Director Pema Tseden joined us with Professor Chris Berry for this particularly engaging Q&A.
The main questions for the director:
THE SILENT HOLY STONES was one of your first feature films, and it was made 15 years ago. Since then, you’ve made about ten more. How do you feel looking back at that film today?
The story of the film is mostly focused on the young monk and the even younger tulku. The holy stones are encountered on their journeys, but they are not a big part of the story. So, why did you decide to call the film “The Silent Holy Stones,” and not, perhaps, “The Little Tulku” or “The Little Monk”?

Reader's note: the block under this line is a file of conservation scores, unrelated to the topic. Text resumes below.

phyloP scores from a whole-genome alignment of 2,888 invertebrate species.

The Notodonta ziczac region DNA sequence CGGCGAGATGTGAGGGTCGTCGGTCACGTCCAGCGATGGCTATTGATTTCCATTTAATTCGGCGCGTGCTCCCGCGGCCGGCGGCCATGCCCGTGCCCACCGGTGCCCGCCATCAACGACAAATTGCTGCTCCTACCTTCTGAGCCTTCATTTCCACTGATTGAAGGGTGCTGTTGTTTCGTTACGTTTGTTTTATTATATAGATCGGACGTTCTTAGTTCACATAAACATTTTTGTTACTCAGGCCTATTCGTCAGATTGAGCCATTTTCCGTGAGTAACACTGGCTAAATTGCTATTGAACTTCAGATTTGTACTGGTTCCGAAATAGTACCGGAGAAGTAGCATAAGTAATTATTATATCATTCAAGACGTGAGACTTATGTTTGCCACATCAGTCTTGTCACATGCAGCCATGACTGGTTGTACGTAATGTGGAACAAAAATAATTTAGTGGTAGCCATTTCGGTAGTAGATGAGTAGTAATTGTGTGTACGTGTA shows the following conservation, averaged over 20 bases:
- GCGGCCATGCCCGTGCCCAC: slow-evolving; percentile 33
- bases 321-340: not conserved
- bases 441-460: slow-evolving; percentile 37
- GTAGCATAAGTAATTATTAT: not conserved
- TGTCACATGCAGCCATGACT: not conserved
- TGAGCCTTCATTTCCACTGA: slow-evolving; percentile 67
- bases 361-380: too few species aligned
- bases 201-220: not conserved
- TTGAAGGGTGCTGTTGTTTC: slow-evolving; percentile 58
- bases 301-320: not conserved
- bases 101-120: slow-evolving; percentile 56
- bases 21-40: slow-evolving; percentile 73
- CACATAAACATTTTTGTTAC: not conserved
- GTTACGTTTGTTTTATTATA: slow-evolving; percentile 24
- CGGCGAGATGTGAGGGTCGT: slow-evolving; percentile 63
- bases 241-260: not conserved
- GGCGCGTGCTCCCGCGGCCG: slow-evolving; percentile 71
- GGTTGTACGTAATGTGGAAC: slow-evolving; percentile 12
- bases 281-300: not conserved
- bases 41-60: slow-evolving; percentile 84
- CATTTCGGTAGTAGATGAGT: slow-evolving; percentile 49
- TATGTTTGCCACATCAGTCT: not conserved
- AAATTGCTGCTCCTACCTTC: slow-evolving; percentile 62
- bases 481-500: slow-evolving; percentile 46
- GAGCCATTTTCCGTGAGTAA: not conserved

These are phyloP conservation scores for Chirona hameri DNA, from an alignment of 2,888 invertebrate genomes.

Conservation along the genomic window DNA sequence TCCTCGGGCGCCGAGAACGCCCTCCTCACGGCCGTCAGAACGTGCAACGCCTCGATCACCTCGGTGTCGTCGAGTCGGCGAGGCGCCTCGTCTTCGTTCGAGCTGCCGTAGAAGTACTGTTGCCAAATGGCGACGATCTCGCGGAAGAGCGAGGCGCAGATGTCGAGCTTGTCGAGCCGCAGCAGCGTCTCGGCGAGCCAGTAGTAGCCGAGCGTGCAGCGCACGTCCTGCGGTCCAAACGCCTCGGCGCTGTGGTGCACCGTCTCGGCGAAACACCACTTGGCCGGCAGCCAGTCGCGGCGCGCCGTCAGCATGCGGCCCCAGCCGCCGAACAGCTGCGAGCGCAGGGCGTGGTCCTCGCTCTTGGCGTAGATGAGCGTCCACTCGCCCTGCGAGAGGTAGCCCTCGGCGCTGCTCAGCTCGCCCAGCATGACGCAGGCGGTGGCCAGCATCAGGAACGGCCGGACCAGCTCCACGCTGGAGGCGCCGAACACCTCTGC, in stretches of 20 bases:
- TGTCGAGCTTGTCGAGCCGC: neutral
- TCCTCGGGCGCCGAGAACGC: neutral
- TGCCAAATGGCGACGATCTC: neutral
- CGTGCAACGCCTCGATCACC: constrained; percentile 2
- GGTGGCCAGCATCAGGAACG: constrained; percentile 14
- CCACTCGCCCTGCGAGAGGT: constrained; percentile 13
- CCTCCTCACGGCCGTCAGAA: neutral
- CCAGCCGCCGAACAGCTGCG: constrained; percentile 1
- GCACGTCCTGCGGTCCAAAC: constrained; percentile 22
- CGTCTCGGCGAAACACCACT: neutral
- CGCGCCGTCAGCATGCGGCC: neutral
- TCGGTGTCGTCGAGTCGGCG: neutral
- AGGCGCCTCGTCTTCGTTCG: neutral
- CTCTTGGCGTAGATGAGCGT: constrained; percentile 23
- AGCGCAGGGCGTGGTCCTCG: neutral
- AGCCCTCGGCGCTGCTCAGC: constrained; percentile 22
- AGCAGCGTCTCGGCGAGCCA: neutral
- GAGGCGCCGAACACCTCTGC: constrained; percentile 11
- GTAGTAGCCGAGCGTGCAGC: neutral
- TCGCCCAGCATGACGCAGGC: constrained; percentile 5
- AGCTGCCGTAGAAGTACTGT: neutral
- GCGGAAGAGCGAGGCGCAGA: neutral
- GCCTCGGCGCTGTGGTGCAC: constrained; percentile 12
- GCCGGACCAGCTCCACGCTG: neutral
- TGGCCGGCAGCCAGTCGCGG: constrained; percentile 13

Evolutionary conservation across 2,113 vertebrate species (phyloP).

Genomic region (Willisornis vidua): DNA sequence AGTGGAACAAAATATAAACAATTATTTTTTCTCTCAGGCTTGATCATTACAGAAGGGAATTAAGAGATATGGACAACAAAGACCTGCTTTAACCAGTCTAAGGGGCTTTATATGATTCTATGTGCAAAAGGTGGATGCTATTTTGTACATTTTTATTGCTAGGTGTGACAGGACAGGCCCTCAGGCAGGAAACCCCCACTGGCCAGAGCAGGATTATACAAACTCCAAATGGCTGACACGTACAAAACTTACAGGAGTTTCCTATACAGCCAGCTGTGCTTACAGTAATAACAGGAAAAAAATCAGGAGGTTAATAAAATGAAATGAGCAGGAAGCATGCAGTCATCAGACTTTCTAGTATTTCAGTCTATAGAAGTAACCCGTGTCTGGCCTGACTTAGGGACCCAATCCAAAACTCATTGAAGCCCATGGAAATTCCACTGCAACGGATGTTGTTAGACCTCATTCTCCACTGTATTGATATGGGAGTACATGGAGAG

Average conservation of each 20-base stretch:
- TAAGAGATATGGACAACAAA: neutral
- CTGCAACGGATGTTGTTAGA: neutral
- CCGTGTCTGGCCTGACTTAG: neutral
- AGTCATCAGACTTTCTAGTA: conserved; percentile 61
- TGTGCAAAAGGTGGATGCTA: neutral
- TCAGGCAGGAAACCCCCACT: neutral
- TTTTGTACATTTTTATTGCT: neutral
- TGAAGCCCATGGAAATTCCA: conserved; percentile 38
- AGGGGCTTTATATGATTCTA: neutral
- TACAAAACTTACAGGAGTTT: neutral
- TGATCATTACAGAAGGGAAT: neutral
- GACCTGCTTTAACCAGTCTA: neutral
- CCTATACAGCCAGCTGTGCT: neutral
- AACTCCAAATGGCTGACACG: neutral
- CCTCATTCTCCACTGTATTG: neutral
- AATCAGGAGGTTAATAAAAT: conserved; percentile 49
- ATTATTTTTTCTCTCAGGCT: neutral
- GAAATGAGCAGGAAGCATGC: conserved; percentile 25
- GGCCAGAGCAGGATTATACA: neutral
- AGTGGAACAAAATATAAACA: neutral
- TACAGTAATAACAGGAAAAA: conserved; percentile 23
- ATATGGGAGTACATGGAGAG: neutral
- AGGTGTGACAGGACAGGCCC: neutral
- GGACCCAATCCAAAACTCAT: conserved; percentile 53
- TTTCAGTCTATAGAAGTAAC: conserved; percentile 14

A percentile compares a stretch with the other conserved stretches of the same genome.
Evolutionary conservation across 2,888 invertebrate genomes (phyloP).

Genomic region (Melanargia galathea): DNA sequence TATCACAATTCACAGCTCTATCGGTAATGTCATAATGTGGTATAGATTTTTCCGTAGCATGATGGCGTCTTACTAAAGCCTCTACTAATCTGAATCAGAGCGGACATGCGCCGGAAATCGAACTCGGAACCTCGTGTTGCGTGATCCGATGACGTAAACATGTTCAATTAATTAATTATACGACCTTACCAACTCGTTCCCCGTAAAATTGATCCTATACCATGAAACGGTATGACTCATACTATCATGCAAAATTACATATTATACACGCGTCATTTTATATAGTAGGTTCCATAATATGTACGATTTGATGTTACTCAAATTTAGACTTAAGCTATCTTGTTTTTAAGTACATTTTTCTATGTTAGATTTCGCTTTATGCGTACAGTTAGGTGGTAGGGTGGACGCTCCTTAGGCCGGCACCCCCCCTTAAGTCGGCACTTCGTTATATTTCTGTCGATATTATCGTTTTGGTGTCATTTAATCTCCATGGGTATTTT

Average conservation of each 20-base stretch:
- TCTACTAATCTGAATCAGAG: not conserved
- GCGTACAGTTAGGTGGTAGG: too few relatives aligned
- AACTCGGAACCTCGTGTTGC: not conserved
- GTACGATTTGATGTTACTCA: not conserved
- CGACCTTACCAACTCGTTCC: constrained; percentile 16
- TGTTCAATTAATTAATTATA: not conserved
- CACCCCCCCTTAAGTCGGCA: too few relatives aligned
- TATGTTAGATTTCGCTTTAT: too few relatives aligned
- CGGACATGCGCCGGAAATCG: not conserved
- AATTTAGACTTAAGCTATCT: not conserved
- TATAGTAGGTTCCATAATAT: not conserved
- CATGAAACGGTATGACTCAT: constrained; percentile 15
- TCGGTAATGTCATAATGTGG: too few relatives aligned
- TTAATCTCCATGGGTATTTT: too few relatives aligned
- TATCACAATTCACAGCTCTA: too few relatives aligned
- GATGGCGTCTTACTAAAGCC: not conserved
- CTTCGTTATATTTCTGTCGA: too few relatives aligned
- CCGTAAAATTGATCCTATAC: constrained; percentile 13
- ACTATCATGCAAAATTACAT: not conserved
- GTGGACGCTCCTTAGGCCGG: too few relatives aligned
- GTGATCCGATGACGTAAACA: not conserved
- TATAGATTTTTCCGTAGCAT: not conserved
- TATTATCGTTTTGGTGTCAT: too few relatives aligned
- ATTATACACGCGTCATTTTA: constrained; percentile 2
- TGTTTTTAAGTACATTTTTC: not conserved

There’s a saying in Hollywood – never work with children or animals. How did you manage to direct the child actors in the film so successfully? Did you have to use special techniques?
You’re an author as well as a filmmaker, writing in both Tibetan and Chinese. What made you decide you also wanted to be a filmmaker?
I believe you were the first Tibetan student at the Beijing Film Academy. Can you tell us a bit about that experience?
In your early films, the women’s roles were quite small and unimportant, like the mother in THE SILENT HOLY STONES. But more recently, in films like THARLO and BALLOON, the women’s roles have become a lot more important. Why?
In regards to ethnic identity, do you think it’s an inevitable motif for Tibetan directors when they start making films? Or do you that think they gonna diversify / do you expect that commercial and industrial development of Tibetan films will lead to catering more to the general public’s taste?